The kitchen will be done today, except for the stained glass window. It’s been a long, slow process, three months of hard, painstaking work for our contractors, three months without a kitchen for us. Everyone has been remarkably patient and cool-headed throughout, maybe because we all knew we were creating something beautiful, and that doesn’t happen overnight. Most of the materials we used were old, “repurposed,” they call it – the 1880s ceiling tin Brendan found for sale in Ohio and had shipped here, the first-growth pine floorboards from an old 1770s barn wall we bought from an old-wood guy in Cape Elizabeth, the maple the contractors used to build the kitchen cabinets and the wainscoting in the dining room, which came from a 100-year-old mill floor in Biddeford. We bought our appliances second-hand, cheap and in excellent shape, from a guy up in Poland Spring who has a barn full of barely-used, traded-in stuff.
The contractors never once quailed at these materials, never complained about the unorthodoxies of using them. They rose to every challenge, scraped and sanded and then painted the ornate old squares of ceiling tin they’d carefully jiggered into place and cut to accommodate the overhead lights, planed and sanded and endlessly poly’ed the rough, weatherbeaten dimensional countertop planks into smooth, richly golden expanses. The patinaed copper from the 1902 bathtub Brendan bought from a guy north of Waterville has been siliconed to the bartop with sandbags and clamps. The old copper was curved; they’ve subdued it and wrested it into place.
As of yesterday, the wavy sort-of-opaque glass is in the upper cabinet doors. The (new) porcelain sink has been set into the countertop and hooked up. The tall wooden door with beveled glass and carved details that used to hang in the front entryway is now a swinging door between the kitchen and the foyer. Right now, they’re downstairs, grouting the Mexican tile backsplash, replacing the glass in the door to the mudroom, shaping the copper edges around the bartop, and then, I think, they’ll be done.
Later this afternoon, when they pack up their tools and drive away, we’ll wander around the big, cavernous-feeling, dazzling room, slightly befuddled, dazed with the joy of having our kitchen and dining room, which were so ugly before, be so beautiful now, all one big room instead of divided, with two more windows and the brick chimney exposed, freshly painted a warm neutral buttery color, everything gleaming and rich with history, every detail exactly what we’d wanted all along.
The kitchen feels as if it’s been in the house forever; our aim was to have people walk in and assume that, feel it instinctively. Our house is old and tall and beautiful, and it wants to feel comfortable and attractive in its outfit; it also wants an outfit befitting its dignified age. Before, the kitchen was all pink granite and white melamine, white appliances and a hideous Brazilian cherry floor. The dining room was no great shakes, either. The walls were painted a cold sky blue. The huge side window was Sheetrocked over. The house chafed and protested against this bullshit with every joist and beam; we could almost hear it. Ridiculous as it sounds, I can’t help thinking that it’s rejoicing in its new duds, even preening a little, and I don’t blame it.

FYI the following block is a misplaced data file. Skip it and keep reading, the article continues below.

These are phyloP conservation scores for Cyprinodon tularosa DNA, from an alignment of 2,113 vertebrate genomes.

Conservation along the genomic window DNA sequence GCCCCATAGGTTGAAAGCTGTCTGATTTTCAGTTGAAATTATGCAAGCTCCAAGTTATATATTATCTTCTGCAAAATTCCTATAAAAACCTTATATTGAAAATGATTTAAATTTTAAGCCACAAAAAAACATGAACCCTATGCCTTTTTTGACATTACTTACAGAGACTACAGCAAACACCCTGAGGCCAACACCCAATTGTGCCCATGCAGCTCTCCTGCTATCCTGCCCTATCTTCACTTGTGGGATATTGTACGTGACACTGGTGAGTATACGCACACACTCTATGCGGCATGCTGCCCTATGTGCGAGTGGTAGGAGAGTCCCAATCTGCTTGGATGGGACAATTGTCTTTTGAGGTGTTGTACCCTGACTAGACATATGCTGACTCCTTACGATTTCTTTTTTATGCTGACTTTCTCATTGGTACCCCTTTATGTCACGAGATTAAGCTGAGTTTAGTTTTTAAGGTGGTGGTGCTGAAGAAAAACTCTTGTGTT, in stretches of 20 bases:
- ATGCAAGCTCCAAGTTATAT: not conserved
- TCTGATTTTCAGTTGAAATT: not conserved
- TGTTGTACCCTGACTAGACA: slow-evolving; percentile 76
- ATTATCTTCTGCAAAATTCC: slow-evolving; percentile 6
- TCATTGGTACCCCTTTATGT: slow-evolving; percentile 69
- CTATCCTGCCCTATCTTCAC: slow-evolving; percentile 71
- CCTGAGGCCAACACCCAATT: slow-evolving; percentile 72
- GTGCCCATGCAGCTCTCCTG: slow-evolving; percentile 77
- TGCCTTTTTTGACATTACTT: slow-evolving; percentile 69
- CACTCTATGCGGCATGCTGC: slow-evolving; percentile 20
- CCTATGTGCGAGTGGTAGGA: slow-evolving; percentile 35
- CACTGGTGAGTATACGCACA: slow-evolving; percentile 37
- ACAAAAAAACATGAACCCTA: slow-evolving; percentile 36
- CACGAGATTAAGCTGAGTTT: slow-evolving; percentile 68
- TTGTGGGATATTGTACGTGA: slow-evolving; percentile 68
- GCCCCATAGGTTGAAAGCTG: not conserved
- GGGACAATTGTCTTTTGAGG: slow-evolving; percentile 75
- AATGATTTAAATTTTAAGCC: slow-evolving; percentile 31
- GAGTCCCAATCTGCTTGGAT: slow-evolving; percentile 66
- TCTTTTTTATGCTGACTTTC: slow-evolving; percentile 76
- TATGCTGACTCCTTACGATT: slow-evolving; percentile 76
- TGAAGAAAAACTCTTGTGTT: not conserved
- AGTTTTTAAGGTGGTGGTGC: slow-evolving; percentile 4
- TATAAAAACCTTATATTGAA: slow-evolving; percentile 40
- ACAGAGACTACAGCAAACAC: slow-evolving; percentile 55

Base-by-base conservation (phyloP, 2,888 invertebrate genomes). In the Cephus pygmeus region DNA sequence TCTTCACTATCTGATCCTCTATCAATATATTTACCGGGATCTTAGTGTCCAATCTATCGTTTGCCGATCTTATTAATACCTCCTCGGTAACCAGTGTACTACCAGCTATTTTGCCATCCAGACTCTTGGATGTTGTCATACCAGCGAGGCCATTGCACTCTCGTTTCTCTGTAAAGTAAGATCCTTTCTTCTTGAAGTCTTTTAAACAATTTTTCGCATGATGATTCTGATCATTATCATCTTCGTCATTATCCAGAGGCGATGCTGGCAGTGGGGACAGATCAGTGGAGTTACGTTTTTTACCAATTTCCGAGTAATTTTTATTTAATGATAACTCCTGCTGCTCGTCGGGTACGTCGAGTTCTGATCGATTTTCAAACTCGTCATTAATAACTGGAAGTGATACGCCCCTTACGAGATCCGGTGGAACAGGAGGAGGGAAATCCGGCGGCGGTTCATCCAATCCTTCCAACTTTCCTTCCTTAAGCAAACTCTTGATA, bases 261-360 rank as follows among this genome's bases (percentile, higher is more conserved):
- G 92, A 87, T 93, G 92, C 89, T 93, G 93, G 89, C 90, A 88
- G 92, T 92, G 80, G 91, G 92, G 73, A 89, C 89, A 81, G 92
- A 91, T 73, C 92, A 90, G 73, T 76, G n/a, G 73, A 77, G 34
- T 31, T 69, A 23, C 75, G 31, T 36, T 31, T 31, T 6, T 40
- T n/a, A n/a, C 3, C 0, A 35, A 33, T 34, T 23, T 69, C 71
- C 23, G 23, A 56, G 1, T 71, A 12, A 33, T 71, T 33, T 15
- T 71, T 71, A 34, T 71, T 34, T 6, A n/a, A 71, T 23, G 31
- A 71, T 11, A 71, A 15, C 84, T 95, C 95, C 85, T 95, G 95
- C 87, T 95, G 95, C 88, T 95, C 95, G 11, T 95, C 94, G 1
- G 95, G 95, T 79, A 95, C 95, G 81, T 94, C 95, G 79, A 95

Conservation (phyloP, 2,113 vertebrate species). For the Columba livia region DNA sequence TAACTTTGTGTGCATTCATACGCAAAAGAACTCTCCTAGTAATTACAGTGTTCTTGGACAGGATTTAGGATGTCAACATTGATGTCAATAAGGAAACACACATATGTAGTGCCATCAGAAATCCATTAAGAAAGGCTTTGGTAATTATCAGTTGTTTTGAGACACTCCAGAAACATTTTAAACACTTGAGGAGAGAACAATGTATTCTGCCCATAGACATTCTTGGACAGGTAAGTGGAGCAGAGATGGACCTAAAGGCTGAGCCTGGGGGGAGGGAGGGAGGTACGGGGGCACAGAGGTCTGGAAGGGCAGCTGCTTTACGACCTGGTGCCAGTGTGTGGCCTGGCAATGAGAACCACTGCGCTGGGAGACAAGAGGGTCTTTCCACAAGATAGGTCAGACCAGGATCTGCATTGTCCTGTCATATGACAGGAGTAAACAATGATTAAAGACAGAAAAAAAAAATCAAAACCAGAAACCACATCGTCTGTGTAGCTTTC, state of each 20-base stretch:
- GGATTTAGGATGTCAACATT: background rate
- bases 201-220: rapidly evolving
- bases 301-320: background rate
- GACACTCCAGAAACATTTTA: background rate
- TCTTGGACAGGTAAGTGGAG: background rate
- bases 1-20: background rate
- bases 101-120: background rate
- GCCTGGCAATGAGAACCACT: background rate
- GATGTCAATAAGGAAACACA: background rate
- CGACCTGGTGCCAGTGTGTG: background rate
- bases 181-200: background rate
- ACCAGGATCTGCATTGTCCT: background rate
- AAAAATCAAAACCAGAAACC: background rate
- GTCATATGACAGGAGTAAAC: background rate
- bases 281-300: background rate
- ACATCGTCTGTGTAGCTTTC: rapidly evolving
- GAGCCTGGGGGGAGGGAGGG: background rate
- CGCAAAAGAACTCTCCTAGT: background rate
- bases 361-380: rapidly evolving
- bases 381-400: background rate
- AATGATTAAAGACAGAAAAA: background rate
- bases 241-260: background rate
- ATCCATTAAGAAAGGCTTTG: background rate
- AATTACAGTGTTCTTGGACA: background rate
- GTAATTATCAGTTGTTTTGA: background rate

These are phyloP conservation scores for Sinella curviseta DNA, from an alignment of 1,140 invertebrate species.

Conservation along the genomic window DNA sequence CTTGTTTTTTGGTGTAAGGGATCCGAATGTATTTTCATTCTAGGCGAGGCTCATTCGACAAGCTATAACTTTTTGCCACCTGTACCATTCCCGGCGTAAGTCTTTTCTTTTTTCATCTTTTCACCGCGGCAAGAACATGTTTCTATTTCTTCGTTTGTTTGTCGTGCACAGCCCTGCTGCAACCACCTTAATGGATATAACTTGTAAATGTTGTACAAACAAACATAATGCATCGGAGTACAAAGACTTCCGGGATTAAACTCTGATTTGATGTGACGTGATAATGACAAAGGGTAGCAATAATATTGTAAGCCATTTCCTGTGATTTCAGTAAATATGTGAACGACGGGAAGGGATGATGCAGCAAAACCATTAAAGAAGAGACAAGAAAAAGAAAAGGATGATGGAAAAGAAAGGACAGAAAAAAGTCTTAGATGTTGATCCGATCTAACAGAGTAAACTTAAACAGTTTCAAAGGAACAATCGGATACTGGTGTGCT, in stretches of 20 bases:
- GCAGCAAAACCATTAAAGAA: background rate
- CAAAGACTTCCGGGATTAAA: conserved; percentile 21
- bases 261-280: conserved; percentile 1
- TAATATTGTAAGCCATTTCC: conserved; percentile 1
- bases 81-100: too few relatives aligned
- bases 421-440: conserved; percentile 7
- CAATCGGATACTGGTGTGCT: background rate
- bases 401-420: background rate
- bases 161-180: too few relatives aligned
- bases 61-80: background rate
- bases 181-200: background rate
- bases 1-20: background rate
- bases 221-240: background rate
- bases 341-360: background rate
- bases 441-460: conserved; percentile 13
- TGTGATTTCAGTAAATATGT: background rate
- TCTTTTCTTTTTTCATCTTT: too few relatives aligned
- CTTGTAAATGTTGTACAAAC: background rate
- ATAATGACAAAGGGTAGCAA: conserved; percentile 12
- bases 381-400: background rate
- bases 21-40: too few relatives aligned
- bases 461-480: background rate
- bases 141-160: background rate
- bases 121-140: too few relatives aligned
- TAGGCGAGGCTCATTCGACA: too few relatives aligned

Tomorrow, we’ll unpack the boxes of cooking utensils and pots and bowls, baking pans and cookie sheets and wooden spoons, glasses, cups, plates, and the bags of staples, rice and lentils and pasta. We can slot the spices into the indented maple ledge built into the back of the island, empty the corner of the living room where all the kitchen stuff has been stored since February, move the table and chairs back into the dining room, rearrange the couch and armchairs around the fireplace in the living room, vacuum and mop and dust and hang pictures.
Once that’s all done, the inevitable question is sure to arise. What should we cook to inaugurate our new kitchen? What should its first meal be?
Our friend Rosie will be visiting this weekend. She is a brilliant, accomplished, knowledgeable cook, a famous bartender and inventor of cocktails, but despite that, she’s never intimidating to cook for or to mix drinks for, because she is impeccably philosophical. She wants to be pleased; she wants to enjoy our hospitality. A couple of years ago, I forgot to trim the strings off some sugar-snap peas I had sautéed with green beans to go alongside Brendan’s roast. And my Dauphinoise was too dry, because I hadn’t used enough cream. We ate our meal, picking peapod strings out of our teeth, putting away plenty of Dauphinoise despite its flaws.
Mid-meal, I broke down and apologized.
Rosie shot back, “Julia Child said, ‘Never apologize at the table.’ I never do. You shouldn’t either.”
And that was that.
Therefore, I know that whatever we make, Rosie will not complain; she will eat enthusiastically and without criticism. Even so, I’m not going to try anything new or complicated. I’m superstitious. It’s the First Supper. It has to be good. My mind keeps drifting to my current favorite standby, which is foolproof, easy, fast, no-fuss, comforting, and delicious: Haddock filets cut into bite-sized pieces and marinated in lemon juice and harissa spices, then added to a skillet in which chopped chorizo and leeks have been sautéed in olive oil and white wine. The fish is poached till it’s tender and cooked through, then this smoky, spicy stew is served over wild rice cooked in chicken broth, with garlicky steamed red chard alongside.
I’m already drooling at the thought of digging into a plateful tomorrow night; we’ll light candles, open the windows, dim the chandelier.